Hiding behind the attempts we make to normalise ourselves (to be normal, think normal, look normal) there’s often dark thoughts and complex, contradictory, beliefs we hold to be true. Identifying with, and exploring, such contradictions in ourselves, it’s interesting to reflect on the contradictions we see in others; are we as understanding to the complexity of other people as we are to ourselves?
Disguising itself as a theatrical comedic think piece about the importance of keeping fit and the benefits of friendship, Daniel Bye and Boff Whalley’s ‘These Hills are ours’ explores many of the contradictions of the UK’s political, geographical and cultural history, stopping off for reflections on the freedom of expression, national heritage, cultural identity and the journey of empire building.
“It’s an interesting piece” reflects Bye “and whilst the topic seems to be about running there’s loads for non-runners to connect to”.
Indeed there is. Initially conceived as a production about a love for running (“Boff and I decided to make a show about our shared loved of running and how we used to find a local peak to run up whenever we were out on tour”) the narrative slowly moved into a think piece about the types of places our main characters enjoy running “when we looked into the history of the places we enjoyed running it was interesting to find that they were usually publicly accessible places where someone had to fight for the right to be able to walk on that path”.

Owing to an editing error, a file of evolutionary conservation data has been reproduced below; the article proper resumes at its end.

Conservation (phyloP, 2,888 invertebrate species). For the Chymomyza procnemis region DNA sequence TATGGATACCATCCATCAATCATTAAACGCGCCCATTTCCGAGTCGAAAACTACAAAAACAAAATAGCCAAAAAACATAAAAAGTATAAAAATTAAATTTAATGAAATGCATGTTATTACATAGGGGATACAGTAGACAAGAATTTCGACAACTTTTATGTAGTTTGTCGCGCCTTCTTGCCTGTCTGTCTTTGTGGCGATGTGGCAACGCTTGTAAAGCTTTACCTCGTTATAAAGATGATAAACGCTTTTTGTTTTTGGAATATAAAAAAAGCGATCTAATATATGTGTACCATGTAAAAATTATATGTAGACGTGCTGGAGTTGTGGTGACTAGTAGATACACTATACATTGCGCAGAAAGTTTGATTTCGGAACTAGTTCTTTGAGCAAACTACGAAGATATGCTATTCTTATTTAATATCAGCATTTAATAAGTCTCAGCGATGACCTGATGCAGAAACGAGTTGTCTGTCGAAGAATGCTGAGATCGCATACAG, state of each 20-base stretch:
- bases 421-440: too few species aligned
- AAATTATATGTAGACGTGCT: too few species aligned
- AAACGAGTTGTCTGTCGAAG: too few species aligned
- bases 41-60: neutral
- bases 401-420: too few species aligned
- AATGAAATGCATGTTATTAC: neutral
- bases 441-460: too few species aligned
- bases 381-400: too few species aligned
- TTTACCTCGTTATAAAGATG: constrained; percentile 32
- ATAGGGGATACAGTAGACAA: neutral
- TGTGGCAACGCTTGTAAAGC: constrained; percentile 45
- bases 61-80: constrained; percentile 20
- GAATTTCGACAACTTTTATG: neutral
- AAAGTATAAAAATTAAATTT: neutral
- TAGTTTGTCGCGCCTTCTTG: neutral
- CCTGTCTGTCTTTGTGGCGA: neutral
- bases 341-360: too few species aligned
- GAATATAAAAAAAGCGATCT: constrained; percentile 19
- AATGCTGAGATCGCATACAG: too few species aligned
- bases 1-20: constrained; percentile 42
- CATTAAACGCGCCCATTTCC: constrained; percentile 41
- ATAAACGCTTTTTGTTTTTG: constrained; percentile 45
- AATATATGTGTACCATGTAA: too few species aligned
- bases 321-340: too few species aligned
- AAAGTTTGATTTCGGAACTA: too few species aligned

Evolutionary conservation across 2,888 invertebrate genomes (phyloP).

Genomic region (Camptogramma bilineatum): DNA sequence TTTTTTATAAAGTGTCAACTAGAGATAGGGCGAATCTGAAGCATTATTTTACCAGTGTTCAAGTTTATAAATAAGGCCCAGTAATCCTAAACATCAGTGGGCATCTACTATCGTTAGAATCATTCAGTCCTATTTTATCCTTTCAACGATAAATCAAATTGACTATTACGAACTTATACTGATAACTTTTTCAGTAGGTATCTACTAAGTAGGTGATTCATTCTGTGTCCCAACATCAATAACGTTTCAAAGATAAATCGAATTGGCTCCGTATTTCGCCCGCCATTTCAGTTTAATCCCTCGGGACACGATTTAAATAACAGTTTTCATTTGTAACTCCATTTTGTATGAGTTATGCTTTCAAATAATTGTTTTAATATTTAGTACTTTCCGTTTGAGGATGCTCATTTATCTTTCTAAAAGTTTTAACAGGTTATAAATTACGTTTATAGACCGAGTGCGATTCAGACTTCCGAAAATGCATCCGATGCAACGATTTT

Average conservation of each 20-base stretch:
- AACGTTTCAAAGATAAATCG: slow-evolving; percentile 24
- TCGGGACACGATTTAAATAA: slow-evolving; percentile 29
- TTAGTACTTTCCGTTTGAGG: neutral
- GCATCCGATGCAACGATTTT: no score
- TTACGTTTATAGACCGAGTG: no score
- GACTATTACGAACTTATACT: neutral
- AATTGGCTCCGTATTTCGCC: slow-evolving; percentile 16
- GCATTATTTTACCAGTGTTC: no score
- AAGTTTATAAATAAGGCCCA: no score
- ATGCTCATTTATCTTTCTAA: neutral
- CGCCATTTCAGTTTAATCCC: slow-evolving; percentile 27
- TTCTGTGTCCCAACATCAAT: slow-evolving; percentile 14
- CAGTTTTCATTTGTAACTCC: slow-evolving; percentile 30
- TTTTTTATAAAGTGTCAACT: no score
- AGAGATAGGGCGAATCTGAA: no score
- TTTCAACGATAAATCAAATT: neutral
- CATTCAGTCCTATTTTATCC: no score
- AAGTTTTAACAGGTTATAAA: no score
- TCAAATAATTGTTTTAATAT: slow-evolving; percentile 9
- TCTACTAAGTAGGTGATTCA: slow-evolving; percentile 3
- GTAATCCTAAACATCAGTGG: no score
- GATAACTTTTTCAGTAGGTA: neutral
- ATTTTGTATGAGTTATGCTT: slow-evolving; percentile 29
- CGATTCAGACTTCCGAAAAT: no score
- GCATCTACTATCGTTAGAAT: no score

Given Whalley’s time in art-punk collective Chumbawmba, it’s perhaps only natural that not only would the conversation turn in some ways to collective politics, but that there would also be subtle references to green issues and public rights; continues Bye “There’s been a number of victories in the past 100 years about providing more access in rural spaces to the public but there’s still a long way to go. For example, half of rural land in England and Wales is owned by less than 0.1% of population, and 90% of that land is inaccessible. When we think of the countryside as being accessible it’s often not the truth and I think that’s an interesting story to tell”.
Which brings us to the more punkier, introspective, side of the show; “There’s a history of civil disobedience in this country in order to gain access to certain rural places, but the show isn’t a dry history of this, it’s more about running places like Clougha Pike with a friend, places which weren’t accessible until 2005, and celebrating the people that helped make these spaces accessible for us all.”
Set out as a number of short stories (“I tell stories, Boff sings music”) which build up into a overarching narrative (“The Guardian recently called the show a musical but it’s not really, it’s more turns in a cabaret act”) These Hills is designed to help us all to reflect about our history, our future, and how we choose to spend our present; including all of our contradictions.